Apples and Oranges
November 1, 2006

Gravure printing has long been known for its high quality. According to Dean Hoss, president and CEO of Pyramid Global, in his “Why Buy Gravure” presentation at the Packaging and Label Gravure Association’s (PLGA) ninth operational conference, gravure print reproduction translates into better product appearance. Versus flexography, gravure offers higher resolution print, consistency across the print web, and repeat print-run consistency. “Gravure’s quality is hard to beat. When it’s done right, when the engravings are proper, it’s there,” says Jim Lepp, executive director of the PLGA. However, the increasing use of flexographic printing and its lower cost of production has, over time, created

Presses-Gravure
May 1, 2006

ATN (Part of the DCM Group) Model Print Width (in.) Print Repeat (in.) Max. Speed (fpm) ATENA 22,26 or 30, 33.5 12.5-28 or 17-34.6 820 Write 514 on Reader Service Form J BOBST GROUP USA INC. Visit www.bobstgroup.com Model Type Width Range (in.) Max. Speed (fpm) RS 5002 High speed, high volume 31-55 1,830 RS 3003 Versatility, multipurpose 28-55 1,160 RS 4004 Short runs, quick changeover 25-65 820 RS 4000 Short runs, quick changeover 25.5-65 820 RS 1200 Cost effective, entry level 33.5-49.25 984 RS 1250 Cost effective, entry level 33.5-49.25 984 Write 515 on Reader Service Form, See Ad p. 39 J COMEXI

The Best of Both Worlds
July 1, 2002

By combining flexo and gravure, Sonoco is able to maintain its competitive edge. By Kate Tomlinson, Associate Editor IN 1993, SONOCO'S Flexible Packaging division realized that it could offer customers the value-added products many were looking for, by expanding its strictly gravure process base. Today, with nine plants worldwide, Sonoco achieves its range of graphics by running flexo and gravure both separately and in combination. Sonoco's extensive equipment roster includes: wide- and narrow-web rotogravure presses, up to 11 stations with in-line lamination and cold/heat seal coatings; wide- and narrow-web flexographic presses, up to 10 stations with in-line lamination and cold/heat seal coatings; gravure/flexo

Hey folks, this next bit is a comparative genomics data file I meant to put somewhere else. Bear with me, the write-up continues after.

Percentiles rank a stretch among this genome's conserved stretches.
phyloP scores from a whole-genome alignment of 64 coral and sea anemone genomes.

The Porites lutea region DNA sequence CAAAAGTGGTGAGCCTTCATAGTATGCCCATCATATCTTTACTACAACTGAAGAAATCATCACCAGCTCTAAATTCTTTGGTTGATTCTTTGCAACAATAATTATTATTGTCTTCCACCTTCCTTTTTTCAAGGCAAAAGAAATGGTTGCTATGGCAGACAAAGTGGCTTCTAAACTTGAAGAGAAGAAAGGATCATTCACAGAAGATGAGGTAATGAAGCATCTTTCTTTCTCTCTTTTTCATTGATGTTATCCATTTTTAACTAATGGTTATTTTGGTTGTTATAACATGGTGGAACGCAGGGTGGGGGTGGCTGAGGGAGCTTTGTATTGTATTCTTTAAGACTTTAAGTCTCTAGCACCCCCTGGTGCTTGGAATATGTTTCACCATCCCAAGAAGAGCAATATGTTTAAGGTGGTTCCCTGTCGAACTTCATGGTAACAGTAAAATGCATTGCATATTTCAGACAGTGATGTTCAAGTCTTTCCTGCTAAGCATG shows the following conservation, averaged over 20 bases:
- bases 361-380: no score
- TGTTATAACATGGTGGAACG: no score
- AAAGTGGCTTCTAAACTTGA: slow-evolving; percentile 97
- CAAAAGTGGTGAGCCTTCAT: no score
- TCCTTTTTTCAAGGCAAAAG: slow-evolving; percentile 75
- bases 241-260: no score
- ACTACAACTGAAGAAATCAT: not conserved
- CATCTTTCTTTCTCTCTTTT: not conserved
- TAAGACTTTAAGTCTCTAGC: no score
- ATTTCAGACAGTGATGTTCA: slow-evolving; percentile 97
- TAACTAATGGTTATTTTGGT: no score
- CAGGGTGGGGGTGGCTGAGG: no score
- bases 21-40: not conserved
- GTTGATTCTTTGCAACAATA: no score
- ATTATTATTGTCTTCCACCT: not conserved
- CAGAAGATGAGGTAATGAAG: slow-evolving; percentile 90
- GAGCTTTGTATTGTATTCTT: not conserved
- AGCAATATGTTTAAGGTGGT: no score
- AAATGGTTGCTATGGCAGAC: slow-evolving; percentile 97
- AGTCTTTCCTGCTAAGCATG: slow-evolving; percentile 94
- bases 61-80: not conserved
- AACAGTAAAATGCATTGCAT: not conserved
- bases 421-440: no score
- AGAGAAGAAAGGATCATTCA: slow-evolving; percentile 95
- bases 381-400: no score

Ink Transit (Gravure)
July 1, 2001

Gravure industry insiders tackle key issues for optimum ink transfer and reveal equipment developments aiding the cause. by Jessica Millward, Associate Editor Blade basics Though gravure printing's consistency and dependability as a printing process are well-publicized, press operators should keep a close eye on doctor blade configuration. Max Daetwyler Product Sales Manager Marty Cansler affirms, "What is often crucial for consistent print quality is the ability of the doctor blade to provide clean and even ink application during the entire print run." As he elaborates, maintaining the blade contact area is integral to controlling such print defects as hazing and color variation. Contact area